New Zealand Journal of Ecology (1979) 2: 22- 29

Conservation of the Cromwell chafer Prodontria lewisi (Coleoptera: Scarabaeidae)

Research Article
J. C. Watt  
  1. Entomology Division, DSIR, Auckland, New Zealand

The Cromwell chafer, Prodontria lewisi, is a flightless chafer beetle whose natural range appears not to have been more than 500 hectares and which now, because of habitat destruction and modification, is reduced to about 100 hectares. This inhabited area is situated on the terrace on which the town of Cromwell, Central Otago, is built. The continued existence of the Cromwell chafer is threatened by the expansion of Cromwell township and increasing human activities in the vicinity.
P. lewisi is thought to have evolved from a small founder population which became isolated in the Cromwell basin some time during the Pleistocene. It lives in stabilised dunes of wind-blown sand. Adults come out at night to feed mainly on scabweeds (Raoulia spp.). Larvae feed on the roots of tussocks, especially Poa laevis. Apart from habitat modification, an important limiting factor on P. lewisi may be predation by the little owl, Athene noctua.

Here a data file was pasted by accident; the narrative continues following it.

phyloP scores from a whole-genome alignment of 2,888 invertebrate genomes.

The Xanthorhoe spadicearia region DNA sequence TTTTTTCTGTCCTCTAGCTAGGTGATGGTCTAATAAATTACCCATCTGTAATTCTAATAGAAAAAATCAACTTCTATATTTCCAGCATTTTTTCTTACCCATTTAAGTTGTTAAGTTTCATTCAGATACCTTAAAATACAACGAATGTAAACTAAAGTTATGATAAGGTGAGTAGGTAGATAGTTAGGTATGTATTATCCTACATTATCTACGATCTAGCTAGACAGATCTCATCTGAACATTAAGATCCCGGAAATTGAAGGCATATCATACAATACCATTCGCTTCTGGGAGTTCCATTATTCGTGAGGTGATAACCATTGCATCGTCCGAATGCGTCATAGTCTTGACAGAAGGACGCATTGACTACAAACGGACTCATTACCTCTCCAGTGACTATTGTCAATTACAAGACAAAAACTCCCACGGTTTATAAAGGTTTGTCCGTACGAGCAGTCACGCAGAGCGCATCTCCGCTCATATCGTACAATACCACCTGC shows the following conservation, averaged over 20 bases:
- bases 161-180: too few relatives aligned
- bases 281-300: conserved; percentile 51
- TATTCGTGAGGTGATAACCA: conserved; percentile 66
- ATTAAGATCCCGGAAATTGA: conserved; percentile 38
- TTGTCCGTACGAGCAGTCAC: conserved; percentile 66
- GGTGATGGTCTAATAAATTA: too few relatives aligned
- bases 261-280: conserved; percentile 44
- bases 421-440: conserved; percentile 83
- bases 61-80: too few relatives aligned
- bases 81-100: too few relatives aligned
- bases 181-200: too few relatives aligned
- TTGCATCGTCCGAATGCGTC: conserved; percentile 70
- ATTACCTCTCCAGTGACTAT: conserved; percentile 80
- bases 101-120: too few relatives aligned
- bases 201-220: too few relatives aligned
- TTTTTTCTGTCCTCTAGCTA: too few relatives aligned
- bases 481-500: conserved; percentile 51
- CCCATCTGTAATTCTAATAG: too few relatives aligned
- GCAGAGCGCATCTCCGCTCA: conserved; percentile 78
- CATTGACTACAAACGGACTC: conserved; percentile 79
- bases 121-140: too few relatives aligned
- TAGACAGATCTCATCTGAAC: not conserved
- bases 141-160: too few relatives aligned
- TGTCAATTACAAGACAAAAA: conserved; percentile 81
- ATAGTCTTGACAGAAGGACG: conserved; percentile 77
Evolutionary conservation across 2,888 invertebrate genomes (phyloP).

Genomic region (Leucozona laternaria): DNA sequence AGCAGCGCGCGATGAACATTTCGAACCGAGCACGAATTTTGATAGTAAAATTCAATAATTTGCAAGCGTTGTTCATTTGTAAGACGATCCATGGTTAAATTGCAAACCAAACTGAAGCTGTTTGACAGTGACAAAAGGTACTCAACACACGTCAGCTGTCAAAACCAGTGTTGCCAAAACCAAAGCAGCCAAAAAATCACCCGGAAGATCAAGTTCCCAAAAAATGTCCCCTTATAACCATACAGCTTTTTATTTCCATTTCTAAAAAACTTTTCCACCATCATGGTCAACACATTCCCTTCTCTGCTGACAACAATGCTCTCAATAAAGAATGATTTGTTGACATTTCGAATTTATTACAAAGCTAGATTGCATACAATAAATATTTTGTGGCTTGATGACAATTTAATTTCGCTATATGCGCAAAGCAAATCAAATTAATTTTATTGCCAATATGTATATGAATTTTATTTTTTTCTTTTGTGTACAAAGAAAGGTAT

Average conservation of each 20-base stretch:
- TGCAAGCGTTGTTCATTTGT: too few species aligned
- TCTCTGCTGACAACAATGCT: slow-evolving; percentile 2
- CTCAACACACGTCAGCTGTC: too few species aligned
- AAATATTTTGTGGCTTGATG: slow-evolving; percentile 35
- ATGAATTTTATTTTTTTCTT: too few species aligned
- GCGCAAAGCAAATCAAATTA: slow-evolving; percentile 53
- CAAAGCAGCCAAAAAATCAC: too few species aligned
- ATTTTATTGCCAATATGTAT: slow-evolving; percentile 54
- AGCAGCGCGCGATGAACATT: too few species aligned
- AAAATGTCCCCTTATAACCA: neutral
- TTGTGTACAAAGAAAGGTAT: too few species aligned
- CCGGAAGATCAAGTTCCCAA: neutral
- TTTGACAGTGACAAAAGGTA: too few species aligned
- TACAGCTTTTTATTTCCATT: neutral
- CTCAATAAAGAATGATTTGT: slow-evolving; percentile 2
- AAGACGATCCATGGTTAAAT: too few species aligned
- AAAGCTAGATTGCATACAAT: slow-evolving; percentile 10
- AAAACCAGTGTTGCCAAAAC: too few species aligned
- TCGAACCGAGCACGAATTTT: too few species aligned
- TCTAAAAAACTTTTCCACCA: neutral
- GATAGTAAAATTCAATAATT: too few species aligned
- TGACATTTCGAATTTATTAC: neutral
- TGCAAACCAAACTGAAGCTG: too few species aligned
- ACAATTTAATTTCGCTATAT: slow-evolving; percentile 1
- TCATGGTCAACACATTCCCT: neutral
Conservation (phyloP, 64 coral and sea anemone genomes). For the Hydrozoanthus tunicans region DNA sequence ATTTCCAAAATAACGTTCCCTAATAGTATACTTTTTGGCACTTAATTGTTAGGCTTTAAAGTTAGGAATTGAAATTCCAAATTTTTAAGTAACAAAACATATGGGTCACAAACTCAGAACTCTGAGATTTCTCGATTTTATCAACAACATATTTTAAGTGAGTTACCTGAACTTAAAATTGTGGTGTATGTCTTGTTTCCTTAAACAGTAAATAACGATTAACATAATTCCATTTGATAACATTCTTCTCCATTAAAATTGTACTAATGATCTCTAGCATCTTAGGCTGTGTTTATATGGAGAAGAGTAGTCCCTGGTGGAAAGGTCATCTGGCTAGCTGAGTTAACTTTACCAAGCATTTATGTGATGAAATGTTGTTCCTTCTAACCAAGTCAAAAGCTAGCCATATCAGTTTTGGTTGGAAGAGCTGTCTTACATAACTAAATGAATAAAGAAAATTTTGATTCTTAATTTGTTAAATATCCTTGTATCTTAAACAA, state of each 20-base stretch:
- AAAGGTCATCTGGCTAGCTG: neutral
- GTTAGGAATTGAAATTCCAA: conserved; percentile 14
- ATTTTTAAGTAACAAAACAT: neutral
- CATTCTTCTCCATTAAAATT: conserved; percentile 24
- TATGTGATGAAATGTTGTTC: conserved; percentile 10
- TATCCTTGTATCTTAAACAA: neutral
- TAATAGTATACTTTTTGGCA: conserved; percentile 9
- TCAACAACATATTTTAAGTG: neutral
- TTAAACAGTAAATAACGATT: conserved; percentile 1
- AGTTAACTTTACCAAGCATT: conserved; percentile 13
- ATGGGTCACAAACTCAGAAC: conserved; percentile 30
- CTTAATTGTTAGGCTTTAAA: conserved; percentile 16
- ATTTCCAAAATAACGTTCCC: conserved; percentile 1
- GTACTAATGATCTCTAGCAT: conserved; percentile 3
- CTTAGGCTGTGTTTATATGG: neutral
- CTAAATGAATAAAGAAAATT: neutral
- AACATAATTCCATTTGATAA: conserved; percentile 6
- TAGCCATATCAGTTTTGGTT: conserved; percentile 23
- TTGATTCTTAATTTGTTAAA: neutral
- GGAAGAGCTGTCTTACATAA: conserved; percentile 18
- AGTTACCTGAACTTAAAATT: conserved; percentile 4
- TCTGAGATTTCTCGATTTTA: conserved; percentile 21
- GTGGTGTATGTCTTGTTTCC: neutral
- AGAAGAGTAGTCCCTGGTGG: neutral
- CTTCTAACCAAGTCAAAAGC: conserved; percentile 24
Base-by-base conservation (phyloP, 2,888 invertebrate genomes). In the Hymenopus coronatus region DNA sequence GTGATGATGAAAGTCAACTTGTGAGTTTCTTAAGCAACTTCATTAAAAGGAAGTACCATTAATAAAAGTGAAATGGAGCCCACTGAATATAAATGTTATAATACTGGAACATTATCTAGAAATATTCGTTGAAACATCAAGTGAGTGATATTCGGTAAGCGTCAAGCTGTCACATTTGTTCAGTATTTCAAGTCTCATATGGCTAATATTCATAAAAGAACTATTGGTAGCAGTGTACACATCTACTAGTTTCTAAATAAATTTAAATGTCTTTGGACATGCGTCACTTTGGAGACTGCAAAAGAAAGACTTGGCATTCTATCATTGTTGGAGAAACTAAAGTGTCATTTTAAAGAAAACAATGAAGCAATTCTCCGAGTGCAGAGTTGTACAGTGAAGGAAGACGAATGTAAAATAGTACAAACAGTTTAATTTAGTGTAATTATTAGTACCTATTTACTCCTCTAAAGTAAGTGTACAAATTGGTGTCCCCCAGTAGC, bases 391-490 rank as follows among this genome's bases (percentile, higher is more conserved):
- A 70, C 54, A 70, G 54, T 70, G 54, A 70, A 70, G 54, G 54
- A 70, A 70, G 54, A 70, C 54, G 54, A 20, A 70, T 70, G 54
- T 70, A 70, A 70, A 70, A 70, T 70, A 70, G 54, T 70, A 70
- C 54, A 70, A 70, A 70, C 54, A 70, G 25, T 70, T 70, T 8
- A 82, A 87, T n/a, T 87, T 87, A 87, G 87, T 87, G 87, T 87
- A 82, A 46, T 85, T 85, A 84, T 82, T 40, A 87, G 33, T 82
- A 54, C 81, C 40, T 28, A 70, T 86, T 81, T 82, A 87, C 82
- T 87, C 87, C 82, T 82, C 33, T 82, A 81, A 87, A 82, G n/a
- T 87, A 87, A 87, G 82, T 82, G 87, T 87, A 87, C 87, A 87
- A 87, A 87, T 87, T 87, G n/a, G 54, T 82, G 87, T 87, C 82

The Cromwell Borough Council has fenced an area of 95 hectares of predominantly native vegetation on wind-blown sand, inhabited by P. lewisi, south-west of Cromwell township. It is hoped that this area will soon be declared a reserve. The natural vegetation is threatened by exotic trees and shrubs, especially Pinus radiata. Proposals for control of exotic plants, and other management proposals, are outlined. Vegetation of the proposed reserve is mapped, and described in an appendix by Dr J. C. E. Hubbard and Mr T. Partridge.